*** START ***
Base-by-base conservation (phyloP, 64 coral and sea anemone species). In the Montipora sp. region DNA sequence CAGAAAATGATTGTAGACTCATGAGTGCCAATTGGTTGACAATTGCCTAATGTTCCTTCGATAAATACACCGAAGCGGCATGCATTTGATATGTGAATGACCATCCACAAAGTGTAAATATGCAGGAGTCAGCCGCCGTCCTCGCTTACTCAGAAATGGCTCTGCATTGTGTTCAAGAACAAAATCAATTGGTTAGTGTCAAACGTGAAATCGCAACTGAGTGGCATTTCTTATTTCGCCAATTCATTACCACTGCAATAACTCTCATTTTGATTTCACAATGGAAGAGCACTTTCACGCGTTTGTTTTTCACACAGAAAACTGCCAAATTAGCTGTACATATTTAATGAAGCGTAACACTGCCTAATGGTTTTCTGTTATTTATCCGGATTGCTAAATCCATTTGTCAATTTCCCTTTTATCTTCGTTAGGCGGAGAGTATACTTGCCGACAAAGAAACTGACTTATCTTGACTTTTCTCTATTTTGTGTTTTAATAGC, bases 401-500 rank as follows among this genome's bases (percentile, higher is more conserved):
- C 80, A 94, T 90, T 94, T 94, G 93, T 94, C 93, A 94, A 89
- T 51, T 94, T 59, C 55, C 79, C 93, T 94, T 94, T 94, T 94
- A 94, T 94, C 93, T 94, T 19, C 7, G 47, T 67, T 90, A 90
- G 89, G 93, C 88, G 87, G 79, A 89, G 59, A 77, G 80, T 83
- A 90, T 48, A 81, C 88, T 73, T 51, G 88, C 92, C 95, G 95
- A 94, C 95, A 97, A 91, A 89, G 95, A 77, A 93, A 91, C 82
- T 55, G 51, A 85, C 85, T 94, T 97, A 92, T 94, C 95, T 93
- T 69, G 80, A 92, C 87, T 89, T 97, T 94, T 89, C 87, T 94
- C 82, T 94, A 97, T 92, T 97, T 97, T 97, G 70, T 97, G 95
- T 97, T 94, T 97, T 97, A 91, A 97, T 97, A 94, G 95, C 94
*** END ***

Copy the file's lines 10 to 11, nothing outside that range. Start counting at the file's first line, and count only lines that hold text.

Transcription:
- C 82, T 94, A 97, T 92, T 97, T 97, T 97, G 70, T 97, G 95
- T 97, T 94, T 97, T 97, A 91, A 97, T 97, A 94, G 95, C 94